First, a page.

If they compare, for example, a private sector and a public sector registered engineer, and determine their total compensation is roughly equal. It is entirely possible, and likely, that the private sector worker had GREATER take home pay most of his career, and during his retirement, had social security and, typically a 401(k) balance of $200,000 or less to try to stretch out his remaining years.

    The public sector engineer, on the other hand, has LESS take home pay while working, and a pension typically sixty to eighty percent of final salary.

    Their total compensation is nearly equal. Their lifetime income is nearly equal. The private sector worker takes a larger portion of his income earlier, with a smaller portion in retirement.

    The public sector worker takes less when working, and more in retirement.

    Not greedy, not egregious, not ripping of the taxpayer.

    “4.62 times the Safety worker’s salary.”
    Is irrelevant

  26. Douglas47 says:

    Bob38,

    I was just glancing through your numbers again, and I think I can get you close to a government pension.

    First, I’ll need to make an assumption…my wife has a 401(k) and her employer will match 50% of what she contributes up to a maximum of 3% of income. She could contribute MORE, but they will still match only 3%. To get their 3%, she has to contribute 6%, minimum.

    Now the assumption…you make $100,000 a year.

    Your employer contributes 3% on your behalf.

    You kick in 6%, as my wife had to, to get the 3%. In 30 yrs., disregarding interest (and COLAs) you will have $270,000. (Remember, in California most state workers contribute at least 8%) You’re still ahead in take home pay.

    From the AEI study, we know the average state worker earns 12% less CASH PAY than an equivalent private sector worker, so you can kick in ANOTHER 8.5%, and STILL have more take home pay than the state employee.

    That brings you to the $17,500 IRS max, and to a $525,000 balance in 30 years.

    You said 30 years, so assume you started at your job at 30 years old. Once you turn 50, you can add another $3,500 a year, for ten years(IRS catch up is $5,500 max), that will bring your take home pay down to the 12% difference the state worker earns, and it brings your TOTAL savings to……….

    $525,000 + $350,000 = $875,000

    You’re still slightly ahead of the state worker because in step one, you contributed 6% instead of the minimum 8% state workers pay ( my contribution was 10%, before I retired).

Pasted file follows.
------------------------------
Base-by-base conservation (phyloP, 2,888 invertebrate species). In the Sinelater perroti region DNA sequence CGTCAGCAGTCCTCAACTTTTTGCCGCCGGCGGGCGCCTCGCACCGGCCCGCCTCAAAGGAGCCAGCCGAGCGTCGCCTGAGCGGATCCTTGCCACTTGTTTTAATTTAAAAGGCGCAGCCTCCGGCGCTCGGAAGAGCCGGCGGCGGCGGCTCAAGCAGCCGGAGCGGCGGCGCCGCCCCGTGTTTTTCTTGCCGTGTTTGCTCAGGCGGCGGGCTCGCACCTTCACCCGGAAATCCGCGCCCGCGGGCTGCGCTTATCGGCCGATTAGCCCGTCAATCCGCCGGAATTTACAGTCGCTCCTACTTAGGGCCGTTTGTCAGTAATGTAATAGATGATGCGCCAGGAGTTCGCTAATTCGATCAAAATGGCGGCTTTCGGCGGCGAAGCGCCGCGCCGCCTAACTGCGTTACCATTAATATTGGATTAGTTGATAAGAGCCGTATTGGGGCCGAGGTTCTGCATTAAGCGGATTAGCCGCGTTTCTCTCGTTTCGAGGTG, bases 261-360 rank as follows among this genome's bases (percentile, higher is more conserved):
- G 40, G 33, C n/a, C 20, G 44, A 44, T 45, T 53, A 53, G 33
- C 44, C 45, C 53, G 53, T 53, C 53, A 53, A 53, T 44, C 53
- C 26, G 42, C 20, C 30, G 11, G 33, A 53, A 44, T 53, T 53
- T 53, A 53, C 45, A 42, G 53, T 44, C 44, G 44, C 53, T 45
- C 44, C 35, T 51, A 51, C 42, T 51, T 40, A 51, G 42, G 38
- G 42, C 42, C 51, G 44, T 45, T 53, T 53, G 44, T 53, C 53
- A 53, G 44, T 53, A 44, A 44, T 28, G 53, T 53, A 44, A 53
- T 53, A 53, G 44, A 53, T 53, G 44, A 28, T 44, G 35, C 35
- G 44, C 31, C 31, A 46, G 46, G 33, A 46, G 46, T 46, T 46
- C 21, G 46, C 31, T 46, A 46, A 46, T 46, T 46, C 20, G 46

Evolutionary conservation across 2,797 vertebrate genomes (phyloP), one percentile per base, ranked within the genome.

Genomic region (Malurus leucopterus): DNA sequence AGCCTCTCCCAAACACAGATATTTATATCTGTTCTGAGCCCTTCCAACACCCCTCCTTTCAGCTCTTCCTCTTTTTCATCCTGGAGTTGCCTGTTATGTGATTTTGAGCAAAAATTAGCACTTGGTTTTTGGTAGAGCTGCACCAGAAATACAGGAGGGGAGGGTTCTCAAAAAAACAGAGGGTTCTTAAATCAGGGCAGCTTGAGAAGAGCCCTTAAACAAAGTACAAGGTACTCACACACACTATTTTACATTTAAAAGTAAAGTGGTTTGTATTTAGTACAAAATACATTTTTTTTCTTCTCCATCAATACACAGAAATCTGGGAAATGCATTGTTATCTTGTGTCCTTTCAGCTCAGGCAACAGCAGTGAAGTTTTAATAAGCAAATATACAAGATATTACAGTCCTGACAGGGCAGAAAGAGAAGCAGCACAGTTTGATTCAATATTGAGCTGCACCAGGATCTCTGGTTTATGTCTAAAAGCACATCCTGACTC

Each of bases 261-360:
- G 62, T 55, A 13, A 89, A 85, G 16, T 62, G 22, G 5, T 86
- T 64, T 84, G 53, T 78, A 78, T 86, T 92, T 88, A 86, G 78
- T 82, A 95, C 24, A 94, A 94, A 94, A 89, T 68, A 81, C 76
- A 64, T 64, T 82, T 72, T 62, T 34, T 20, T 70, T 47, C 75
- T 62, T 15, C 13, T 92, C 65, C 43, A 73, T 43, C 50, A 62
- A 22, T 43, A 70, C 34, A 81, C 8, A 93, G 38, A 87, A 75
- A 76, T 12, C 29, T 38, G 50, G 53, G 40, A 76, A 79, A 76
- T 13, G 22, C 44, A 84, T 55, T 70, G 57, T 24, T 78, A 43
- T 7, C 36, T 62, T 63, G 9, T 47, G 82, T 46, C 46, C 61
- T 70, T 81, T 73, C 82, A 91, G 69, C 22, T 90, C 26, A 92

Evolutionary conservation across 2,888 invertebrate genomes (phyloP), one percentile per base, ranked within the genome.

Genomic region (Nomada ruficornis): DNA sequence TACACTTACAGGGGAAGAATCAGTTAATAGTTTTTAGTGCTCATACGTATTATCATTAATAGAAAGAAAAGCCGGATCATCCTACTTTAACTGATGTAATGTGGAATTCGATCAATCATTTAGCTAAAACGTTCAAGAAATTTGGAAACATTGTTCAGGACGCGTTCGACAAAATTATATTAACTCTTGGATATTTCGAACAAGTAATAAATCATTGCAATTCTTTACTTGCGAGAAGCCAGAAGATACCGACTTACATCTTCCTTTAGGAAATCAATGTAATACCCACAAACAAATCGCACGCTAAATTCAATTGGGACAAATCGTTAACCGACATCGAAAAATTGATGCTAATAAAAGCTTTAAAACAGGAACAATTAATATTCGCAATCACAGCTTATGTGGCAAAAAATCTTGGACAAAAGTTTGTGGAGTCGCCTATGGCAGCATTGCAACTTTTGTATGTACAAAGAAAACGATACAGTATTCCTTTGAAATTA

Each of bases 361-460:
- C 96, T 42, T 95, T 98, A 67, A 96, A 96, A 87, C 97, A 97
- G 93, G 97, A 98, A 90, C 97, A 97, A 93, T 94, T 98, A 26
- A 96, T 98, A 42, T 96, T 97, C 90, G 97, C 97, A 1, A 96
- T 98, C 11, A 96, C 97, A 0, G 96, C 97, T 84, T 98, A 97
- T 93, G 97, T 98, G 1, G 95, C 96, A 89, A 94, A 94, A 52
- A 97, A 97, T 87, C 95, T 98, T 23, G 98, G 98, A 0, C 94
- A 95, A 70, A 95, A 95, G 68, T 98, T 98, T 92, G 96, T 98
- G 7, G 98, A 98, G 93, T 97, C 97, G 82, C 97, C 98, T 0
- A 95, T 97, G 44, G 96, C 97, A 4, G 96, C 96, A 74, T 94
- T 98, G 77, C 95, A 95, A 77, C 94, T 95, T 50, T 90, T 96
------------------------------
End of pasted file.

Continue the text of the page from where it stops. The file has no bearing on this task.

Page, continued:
……………………..
    Now, as you said, this is extremely “down and dirty”. Without inflation and earnings, these numbers are useless, BUT……isn’t it coincidental how you can retire at 60 with almost your $900,000 pension value while STILL taking home about the same (slightly more, in this hypothetical) as an ” equivalent ” state worker?

    It is a rough example of what I have been trying to convince TL. You CANNOT compare pensions without factoring in total compensation. You can not.

    In this example, the private sector worker and the public sector worker have nearly equal take home pay and nearly equal pensions.

    In the example as you stated it, where the employer contributes 3% and you contribute 3%, (you still make a hypothetical $100k). Your take home is $97,000, and you have only $180,000 to retire.

    The state worker earns $88,000 a year (12% wage difference) minus 8% pension deduction for a take home of $81,000. Compare that to the $97,000 of the private sector EQUIVALENT.

    That’s why publc sector guy gets a pension valued at much more than your $180,000. Make less NOW so you can make more in retirement.

    That’s why they calls it “deferred compensation.” Instead of “generational theft” or “collusion”, “ponzi scheme”, “unadulterated greed”,

  27. Ed Ring says:

    Douglas47 – you are nothing if not persistent. Your 18 comments constitute more than half the comments on this post. While you are not likely to be persuaded by any counterarguments, for the sake of anyone else who may have waded all the way through to this point, here are some considerations worth taking into account:

    (1) Biggs and Richwine did not limit their study to California. They surveyed all the states and developed national figures. California pays their state and local government workers more than most other states, so the averages developed by Biggs and Richwine are not representative of what’s happening in California.

    (2) Equally if not more significant, the Biggs/Richwine study only looked at state worker compensation. In California, local government workers outnumber state workers by about four to one, and everything we’ve seen shows that California’s local government workers make significantly more than California’s state workers.